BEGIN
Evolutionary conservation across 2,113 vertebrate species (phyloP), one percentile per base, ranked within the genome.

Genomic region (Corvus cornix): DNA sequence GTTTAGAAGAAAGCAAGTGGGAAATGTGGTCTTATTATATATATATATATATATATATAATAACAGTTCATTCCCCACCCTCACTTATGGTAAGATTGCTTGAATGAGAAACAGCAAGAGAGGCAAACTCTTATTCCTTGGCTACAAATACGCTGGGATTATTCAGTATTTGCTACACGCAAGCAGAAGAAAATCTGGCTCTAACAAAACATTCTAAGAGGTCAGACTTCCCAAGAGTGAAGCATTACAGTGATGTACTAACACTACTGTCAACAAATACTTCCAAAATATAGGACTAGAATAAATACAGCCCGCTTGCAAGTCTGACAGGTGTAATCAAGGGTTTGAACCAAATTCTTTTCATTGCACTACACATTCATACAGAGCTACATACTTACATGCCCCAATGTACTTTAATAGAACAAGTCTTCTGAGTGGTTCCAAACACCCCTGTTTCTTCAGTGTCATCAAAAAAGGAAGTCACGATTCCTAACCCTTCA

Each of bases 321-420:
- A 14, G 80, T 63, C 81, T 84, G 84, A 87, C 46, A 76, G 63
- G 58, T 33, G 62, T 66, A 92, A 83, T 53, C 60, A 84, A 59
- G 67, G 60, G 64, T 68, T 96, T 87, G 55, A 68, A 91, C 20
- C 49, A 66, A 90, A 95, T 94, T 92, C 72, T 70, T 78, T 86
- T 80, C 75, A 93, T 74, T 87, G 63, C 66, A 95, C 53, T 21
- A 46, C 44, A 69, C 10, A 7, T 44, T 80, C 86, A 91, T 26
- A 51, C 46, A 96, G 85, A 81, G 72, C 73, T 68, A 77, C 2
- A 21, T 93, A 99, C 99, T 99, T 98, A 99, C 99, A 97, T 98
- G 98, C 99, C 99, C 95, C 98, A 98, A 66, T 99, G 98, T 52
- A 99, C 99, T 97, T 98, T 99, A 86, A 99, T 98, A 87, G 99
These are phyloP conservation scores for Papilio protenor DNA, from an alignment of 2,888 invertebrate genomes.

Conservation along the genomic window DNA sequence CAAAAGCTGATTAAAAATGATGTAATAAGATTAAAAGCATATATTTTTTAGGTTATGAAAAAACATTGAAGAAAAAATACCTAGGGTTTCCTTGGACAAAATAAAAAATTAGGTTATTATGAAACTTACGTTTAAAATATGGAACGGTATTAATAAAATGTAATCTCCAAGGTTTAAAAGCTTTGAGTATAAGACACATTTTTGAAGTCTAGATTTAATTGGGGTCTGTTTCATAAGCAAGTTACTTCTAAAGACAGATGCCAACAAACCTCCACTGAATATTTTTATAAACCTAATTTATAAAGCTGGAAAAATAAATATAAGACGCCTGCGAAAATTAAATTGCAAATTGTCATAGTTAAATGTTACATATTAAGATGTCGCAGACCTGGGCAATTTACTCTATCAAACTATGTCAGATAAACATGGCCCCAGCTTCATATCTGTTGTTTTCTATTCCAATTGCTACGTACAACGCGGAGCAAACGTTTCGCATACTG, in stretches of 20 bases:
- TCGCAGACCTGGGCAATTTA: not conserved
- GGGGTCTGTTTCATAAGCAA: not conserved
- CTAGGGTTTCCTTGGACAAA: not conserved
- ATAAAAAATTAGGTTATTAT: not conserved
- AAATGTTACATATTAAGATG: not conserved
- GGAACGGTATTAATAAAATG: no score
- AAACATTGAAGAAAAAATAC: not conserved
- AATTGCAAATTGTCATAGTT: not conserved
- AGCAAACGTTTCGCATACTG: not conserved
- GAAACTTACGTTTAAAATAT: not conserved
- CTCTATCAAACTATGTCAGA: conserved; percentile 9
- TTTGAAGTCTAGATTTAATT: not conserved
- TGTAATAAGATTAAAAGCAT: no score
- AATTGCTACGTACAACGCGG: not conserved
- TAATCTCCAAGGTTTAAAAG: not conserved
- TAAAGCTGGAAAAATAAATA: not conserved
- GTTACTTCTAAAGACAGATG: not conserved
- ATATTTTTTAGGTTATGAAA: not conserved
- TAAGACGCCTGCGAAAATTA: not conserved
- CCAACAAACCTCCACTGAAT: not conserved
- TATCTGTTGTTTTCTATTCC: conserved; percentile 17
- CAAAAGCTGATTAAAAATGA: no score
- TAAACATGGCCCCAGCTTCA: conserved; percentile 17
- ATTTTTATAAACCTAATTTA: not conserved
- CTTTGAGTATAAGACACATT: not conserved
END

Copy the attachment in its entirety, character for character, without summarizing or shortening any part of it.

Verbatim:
Evolutionary conservation across 2,113 vertebrate species (phyloP), one percentile per base, ranked within the genome.

Genomic region (Corvus cornix): DNA sequence GTTTAGAAGAAAGCAAGTGGGAAATGTGGTCTTATTATATATATATATATATATATATAATAACAGTTCATTCCCCACCCTCACTTATGGTAAGATTGCTTGAATGAGAAACAGCAAGAGAGGCAAACTCTTATTCCTTGGCTACAAATACGCTGGGATTATTCAGTATTTGCTACACGCAAGCAGAAGAAAATCTGGCTCTAACAAAACATTCTAAGAGGTCAGACTTCCCAAGAGTGAAGCATTACAGTGATGTACTAACACTACTGTCAACAAATACTTCCAAAATATAGGACTAGAATAAATACAGCCCGCTTGCAAGTCTGACAGGTGTAATCAAGGGTTTGAACCAAATTCTTTTCATTGCACTACACATTCATACAGAGCTACATACTTACATGCCCCAATGTACTTTAATAGAACAAGTCTTCTGAGTGGTTCCAAACACCCCTGTTTCTTCAGTGTCATCAAAAAAGGAAGTCACGATTCCTAACCCTTCA

Each of bases 321-420:
- A 14, G 80, T 63, C 81, T 84, G 84, A 87, C 46, A 76, G 63
- G 58, T 33, G 62, T 66, A 92, A 83, T 53, C 60, A 84, A 59
- G 67, G 60, G 64, T 68, T 96, T 87, G 55, A 68, A 91, C 20
- C 49, A 66, A 90, A 95, T 94, T 92, C 72, T 70, T 78, T 86
- T 80, C 75, A 93, T 74, T 87, G 63, C 66, A 95, C 53, T 21
- A 46, C 44, A 69, C 10, A 7, T 44, T 80, C 86, A 91, T 26
- A 51, C 46, A 96, G 85, A 81, G 72, C 73, T 68, A 77, C 2
- A 21, T 93, A 99, C 99, T 99, T 98, A 99, C 99, A 97, T 98
- G 98, C 99, C 99, C 95, C 98, A 98, A 66, T 99, G 98, T 52
- A 99, C 99, T 97, T 98, T 99, A 86, A 99, T 98, A 87, G 99
These are phyloP conservation scores for Papilio protenor DNA, from an alignment of 2,888 invertebrate genomes.

Conservation along the genomic window DNA sequence CAAAAGCTGATTAAAAATGATGTAATAAGATTAAAAGCATATATTTTTTAGGTTATGAAAAAACATTGAAGAAAAAATACCTAGGGTTTCCTTGGACAAAATAAAAAATTAGGTTATTATGAAACTTACGTTTAAAATATGGAACGGTATTAATAAAATGTAATCTCCAAGGTTTAAAAGCTTTGAGTATAAGACACATTTTTGAAGTCTAGATTTAATTGGGGTCTGTTTCATAAGCAAGTTACTTCTAAAGACAGATGCCAACAAACCTCCACTGAATATTTTTATAAACCTAATTTATAAAGCTGGAAAAATAAATATAAGACGCCTGCGAAAATTAAATTGCAAATTGTCATAGTTAAATGTTACATATTAAGATGTCGCAGACCTGGGCAATTTACTCTATCAAACTATGTCAGATAAACATGGCCCCAGCTTCATATCTGTTGTTTTCTATTCCAATTGCTACGTACAACGCGGAGCAAACGTTTCGCATACTG, in stretches of 20 bases:
- TCGCAGACCTGGGCAATTTA: not conserved
- GGGGTCTGTTTCATAAGCAA: not conserved
- CTAGGGTTTCCTTGGACAAA: not conserved
- ATAAAAAATTAGGTTATTAT: not conserved
- AAATGTTACATATTAAGATG: not conserved
- GGAACGGTATTAATAAAATG: no score
- AAACATTGAAGAAAAAATAC: not conserved
- AATTGCAAATTGTCATAGTT: not conserved
- AGCAAACGTTTCGCATACTG: not conserved
- GAAACTTACGTTTAAAATAT: not conserved
- CTCTATCAAACTATGTCAGA: conserved; percentile 9
- TTTGAAGTCTAGATTTAATT: not conserved
- TGTAATAAGATTAAAAGCAT: no score
- AATTGCTACGTACAACGCGG: not conserved
- TAATCTCCAAGGTTTAAAAG: not conserved
- TAAAGCTGGAAAAATAAATA: not conserved
- GTTACTTCTAAAGACAGATG: not conserved
- ATATTTTTTAGGTTATGAAA: not conserved
- TAAGACGCCTGCGAAAATTA: not conserved
- CCAACAAACCTCCACTGAAT: not conserved
- TATCTGTTGTTTTCTATTCC: conserved; percentile 17
- CAAAAGCTGATTAAAAATGA: no score
- TAAACATGGCCCCAGCTTCA: conserved; percentile 17
- ATTTTTATAAACCTAATTTA: not conserved
- CTTTGAGTATAAGACACATT: not conserved